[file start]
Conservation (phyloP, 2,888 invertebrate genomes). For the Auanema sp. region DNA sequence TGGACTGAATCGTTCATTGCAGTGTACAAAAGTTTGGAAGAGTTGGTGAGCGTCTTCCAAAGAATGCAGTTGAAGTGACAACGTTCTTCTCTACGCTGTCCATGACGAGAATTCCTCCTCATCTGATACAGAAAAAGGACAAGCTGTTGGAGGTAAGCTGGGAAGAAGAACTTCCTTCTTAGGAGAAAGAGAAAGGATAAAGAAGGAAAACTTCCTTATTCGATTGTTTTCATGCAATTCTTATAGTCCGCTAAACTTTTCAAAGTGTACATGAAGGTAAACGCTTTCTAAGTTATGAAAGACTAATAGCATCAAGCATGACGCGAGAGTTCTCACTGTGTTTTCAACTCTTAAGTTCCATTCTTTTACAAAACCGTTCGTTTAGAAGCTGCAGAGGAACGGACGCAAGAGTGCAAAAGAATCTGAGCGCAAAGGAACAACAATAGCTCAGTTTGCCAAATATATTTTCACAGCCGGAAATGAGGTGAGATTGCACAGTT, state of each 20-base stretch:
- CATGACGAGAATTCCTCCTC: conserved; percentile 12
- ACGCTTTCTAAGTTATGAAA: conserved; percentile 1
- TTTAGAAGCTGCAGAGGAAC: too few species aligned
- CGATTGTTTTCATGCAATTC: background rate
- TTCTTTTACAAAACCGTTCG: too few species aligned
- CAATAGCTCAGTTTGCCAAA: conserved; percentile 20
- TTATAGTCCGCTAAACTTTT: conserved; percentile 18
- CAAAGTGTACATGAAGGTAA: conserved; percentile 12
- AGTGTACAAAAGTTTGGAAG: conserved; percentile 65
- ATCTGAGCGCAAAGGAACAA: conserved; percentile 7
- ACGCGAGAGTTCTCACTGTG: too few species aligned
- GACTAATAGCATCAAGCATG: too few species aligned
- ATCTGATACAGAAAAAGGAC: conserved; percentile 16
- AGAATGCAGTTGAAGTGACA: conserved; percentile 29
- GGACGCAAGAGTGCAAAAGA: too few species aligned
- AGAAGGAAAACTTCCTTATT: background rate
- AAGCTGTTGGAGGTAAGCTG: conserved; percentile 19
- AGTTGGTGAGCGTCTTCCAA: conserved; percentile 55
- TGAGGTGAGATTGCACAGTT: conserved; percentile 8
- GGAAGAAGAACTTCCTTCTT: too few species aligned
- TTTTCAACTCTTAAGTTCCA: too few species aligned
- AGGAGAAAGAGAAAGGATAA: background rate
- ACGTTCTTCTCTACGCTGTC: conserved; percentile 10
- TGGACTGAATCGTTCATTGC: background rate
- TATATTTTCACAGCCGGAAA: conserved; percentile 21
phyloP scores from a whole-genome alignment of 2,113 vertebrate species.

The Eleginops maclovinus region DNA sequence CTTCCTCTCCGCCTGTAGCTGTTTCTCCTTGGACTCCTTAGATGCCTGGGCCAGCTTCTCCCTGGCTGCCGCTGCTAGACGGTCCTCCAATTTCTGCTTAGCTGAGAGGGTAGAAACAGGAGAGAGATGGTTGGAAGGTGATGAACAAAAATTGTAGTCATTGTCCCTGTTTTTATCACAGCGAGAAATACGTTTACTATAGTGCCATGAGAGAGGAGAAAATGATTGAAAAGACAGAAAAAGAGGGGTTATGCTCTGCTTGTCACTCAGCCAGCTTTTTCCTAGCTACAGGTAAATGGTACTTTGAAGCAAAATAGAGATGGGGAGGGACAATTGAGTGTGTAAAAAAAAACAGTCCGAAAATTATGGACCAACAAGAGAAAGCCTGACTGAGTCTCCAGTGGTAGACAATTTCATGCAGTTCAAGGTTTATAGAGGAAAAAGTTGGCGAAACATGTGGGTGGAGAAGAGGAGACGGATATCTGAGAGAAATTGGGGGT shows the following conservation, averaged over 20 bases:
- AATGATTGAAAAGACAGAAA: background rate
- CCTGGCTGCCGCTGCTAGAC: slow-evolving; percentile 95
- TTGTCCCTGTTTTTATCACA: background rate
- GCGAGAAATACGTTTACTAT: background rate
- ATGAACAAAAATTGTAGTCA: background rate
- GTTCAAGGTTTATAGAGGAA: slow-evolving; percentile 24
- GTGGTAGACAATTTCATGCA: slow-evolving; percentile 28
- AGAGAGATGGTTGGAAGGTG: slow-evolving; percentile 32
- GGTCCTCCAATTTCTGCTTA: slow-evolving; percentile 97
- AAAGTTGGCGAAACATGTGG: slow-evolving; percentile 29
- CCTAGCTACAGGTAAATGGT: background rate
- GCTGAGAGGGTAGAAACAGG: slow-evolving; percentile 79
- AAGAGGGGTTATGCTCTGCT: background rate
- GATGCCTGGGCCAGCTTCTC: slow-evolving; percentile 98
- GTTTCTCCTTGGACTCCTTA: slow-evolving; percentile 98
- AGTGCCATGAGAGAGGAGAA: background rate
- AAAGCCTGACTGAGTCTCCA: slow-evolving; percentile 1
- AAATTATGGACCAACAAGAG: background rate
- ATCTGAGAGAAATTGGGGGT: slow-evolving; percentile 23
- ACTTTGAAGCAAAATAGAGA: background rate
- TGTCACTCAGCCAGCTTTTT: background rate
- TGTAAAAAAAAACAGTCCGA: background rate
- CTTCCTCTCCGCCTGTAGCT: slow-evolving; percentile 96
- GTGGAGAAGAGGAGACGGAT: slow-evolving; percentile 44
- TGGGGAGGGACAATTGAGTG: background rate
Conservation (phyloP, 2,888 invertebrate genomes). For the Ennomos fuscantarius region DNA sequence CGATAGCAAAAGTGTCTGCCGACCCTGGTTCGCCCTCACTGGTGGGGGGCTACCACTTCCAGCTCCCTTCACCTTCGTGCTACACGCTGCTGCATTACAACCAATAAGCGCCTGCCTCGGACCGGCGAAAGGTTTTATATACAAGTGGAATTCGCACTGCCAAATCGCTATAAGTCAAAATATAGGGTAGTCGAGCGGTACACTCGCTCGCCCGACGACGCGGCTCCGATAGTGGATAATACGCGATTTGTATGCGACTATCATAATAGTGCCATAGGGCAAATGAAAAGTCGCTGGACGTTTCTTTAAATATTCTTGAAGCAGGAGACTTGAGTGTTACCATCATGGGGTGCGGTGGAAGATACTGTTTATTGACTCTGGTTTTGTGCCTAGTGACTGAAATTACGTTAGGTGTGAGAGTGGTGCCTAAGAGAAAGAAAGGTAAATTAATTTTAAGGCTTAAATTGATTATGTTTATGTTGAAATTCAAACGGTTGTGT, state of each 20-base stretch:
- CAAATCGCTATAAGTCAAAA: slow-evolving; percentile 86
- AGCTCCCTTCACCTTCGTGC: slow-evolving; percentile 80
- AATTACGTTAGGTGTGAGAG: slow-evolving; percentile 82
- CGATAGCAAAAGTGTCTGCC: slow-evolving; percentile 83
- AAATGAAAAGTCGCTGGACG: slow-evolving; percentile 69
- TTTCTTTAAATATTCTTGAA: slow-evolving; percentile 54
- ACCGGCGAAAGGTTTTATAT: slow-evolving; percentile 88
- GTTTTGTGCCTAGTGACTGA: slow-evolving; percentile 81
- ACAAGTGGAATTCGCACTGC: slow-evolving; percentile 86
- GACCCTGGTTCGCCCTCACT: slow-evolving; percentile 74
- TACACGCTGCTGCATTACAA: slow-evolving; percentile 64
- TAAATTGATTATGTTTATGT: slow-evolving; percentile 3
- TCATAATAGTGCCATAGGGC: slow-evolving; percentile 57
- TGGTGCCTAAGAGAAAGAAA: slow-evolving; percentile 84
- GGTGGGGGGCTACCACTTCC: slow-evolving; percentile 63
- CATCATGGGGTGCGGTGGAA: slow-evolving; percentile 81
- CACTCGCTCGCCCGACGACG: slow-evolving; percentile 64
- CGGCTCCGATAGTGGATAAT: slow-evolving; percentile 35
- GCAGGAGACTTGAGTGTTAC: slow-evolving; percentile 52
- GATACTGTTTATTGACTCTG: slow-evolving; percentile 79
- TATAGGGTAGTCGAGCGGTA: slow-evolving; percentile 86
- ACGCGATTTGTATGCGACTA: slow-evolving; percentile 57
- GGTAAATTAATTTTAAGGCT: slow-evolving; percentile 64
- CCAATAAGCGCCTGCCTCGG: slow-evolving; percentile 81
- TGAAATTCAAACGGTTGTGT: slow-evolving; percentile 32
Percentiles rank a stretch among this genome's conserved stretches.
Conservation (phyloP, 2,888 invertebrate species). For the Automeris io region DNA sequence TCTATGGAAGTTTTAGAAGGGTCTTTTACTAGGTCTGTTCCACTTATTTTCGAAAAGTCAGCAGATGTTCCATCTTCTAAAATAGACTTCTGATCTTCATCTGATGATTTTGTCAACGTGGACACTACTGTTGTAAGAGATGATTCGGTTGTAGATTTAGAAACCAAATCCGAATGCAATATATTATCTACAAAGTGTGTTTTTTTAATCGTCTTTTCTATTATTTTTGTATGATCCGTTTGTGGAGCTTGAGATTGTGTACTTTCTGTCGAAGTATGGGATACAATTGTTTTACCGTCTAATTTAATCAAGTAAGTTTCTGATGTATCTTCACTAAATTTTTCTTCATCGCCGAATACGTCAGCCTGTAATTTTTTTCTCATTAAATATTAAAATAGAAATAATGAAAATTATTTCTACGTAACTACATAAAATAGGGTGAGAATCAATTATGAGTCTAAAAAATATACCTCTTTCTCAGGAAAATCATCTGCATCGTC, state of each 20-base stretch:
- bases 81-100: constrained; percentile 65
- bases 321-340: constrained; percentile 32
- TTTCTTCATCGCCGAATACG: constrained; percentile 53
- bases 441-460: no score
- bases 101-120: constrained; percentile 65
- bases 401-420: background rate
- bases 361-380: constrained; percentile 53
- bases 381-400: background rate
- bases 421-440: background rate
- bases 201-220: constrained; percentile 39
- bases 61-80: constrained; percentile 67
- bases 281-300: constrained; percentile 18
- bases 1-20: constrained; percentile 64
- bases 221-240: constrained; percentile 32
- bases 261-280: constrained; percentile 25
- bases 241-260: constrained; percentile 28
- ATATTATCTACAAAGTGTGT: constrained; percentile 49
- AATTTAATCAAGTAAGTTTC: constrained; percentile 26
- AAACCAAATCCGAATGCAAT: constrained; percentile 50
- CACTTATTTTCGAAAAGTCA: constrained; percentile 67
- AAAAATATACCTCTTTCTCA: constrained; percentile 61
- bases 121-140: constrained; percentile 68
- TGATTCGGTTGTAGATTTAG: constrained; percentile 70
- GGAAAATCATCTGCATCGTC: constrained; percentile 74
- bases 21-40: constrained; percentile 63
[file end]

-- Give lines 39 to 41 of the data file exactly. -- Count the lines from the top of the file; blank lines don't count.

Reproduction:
- CCTAGCTACAGGTAAATGGT: background rate
- GCTGAGAGGGTAGAAACAGG: slow-evolving; percentile 79
- AAGAGGGGTTATGCTCTGCT: background rate